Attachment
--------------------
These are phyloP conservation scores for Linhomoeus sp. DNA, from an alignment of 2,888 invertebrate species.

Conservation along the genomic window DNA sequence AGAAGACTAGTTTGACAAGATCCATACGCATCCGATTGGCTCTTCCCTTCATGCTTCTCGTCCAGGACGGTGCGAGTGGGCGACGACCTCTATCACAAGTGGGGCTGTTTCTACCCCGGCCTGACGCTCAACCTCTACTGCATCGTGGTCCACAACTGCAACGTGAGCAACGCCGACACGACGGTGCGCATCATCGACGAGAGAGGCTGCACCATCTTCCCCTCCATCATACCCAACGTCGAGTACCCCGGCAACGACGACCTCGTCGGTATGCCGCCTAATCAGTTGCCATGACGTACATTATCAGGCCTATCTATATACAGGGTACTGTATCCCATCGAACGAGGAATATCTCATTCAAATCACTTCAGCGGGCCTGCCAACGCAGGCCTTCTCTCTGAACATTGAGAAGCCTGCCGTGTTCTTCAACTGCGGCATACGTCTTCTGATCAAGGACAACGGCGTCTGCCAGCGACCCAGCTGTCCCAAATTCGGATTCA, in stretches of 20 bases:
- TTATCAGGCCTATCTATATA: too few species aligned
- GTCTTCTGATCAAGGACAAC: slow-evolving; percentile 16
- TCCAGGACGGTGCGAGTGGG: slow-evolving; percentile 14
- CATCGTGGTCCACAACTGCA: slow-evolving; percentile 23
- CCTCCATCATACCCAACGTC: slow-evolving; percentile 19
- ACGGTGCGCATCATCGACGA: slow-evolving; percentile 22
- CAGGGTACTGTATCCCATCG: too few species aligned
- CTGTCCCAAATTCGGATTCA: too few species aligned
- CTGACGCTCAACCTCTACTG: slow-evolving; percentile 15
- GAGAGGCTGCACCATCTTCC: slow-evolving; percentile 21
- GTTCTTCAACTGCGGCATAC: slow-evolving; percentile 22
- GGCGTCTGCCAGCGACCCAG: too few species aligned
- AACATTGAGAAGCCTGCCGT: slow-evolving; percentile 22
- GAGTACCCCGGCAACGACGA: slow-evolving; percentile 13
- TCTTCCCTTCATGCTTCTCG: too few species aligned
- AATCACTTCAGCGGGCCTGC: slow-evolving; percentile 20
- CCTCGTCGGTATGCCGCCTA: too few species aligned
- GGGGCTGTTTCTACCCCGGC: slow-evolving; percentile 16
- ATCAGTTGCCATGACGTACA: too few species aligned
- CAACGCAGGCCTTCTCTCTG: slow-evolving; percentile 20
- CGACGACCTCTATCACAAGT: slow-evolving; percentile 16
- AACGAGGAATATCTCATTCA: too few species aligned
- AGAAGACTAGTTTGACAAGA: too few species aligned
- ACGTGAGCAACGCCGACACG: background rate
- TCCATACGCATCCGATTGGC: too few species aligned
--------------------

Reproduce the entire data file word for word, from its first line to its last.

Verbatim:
These are phyloP conservation scores for Linhomoeus sp. DNA, from an alignment of 2,888 invertebrate species.

Conservation along the genomic window DNA sequence AGAAGACTAGTTTGACAAGATCCATACGCATCCGATTGGCTCTTCCCTTCATGCTTCTCGTCCAGGACGGTGCGAGTGGGCGACGACCTCTATCACAAGTGGGGCTGTTTCTACCCCGGCCTGACGCTCAACCTCTACTGCATCGTGGTCCACAACTGCAACGTGAGCAACGCCGACACGACGGTGCGCATCATCGACGAGAGAGGCTGCACCATCTTCCCCTCCATCATACCCAACGTCGAGTACCCCGGCAACGACGACCTCGTCGGTATGCCGCCTAATCAGTTGCCATGACGTACATTATCAGGCCTATCTATATACAGGGTACTGTATCCCATCGAACGAGGAATATCTCATTCAAATCACTTCAGCGGGCCTGCCAACGCAGGCCTTCTCTCTGAACATTGAGAAGCCTGCCGTGTTCTTCAACTGCGGCATACGTCTTCTGATCAAGGACAACGGCGTCTGCCAGCGACCCAGCTGTCCCAAATTCGGATTCA, in stretches of 20 bases:
- TTATCAGGCCTATCTATATA: too few species aligned
- GTCTTCTGATCAAGGACAAC: slow-evolving; percentile 16
- TCCAGGACGGTGCGAGTGGG: slow-evolving; percentile 14
- CATCGTGGTCCACAACTGCA: slow-evolving; percentile 23
- CCTCCATCATACCCAACGTC: slow-evolving; percentile 19
- ACGGTGCGCATCATCGACGA: slow-evolving; percentile 22
- CAGGGTACTGTATCCCATCG: too few species aligned
- CTGTCCCAAATTCGGATTCA: too few species aligned
- CTGACGCTCAACCTCTACTG: slow-evolving; percentile 15
- GAGAGGCTGCACCATCTTCC: slow-evolving; percentile 21
- GTTCTTCAACTGCGGCATAC: slow-evolving; percentile 22
- GGCGTCTGCCAGCGACCCAG: too few species aligned
- AACATTGAGAAGCCTGCCGT: slow-evolving; percentile 22
- GAGTACCCCGGCAACGACGA: slow-evolving; percentile 13
- TCTTCCCTTCATGCTTCTCG: too few species aligned
- AATCACTTCAGCGGGCCTGC: slow-evolving; percentile 20
- CCTCGTCGGTATGCCGCCTA: too few species aligned
- GGGGCTGTTTCTACCCCGGC: slow-evolving; percentile 16
- ATCAGTTGCCATGACGTACA: too few species aligned
- CAACGCAGGCCTTCTCTCTG: slow-evolving; percentile 20
- CGACGACCTCTATCACAAGT: slow-evolving; percentile 16
- AACGAGGAATATCTCATTCA: too few species aligned
- AGAAGACTAGTTTGACAAGA: too few species aligned
- ACGTGAGCAACGCCGACACG: background rate
- TCCATACGCATCCGATTGGC: too few species aligned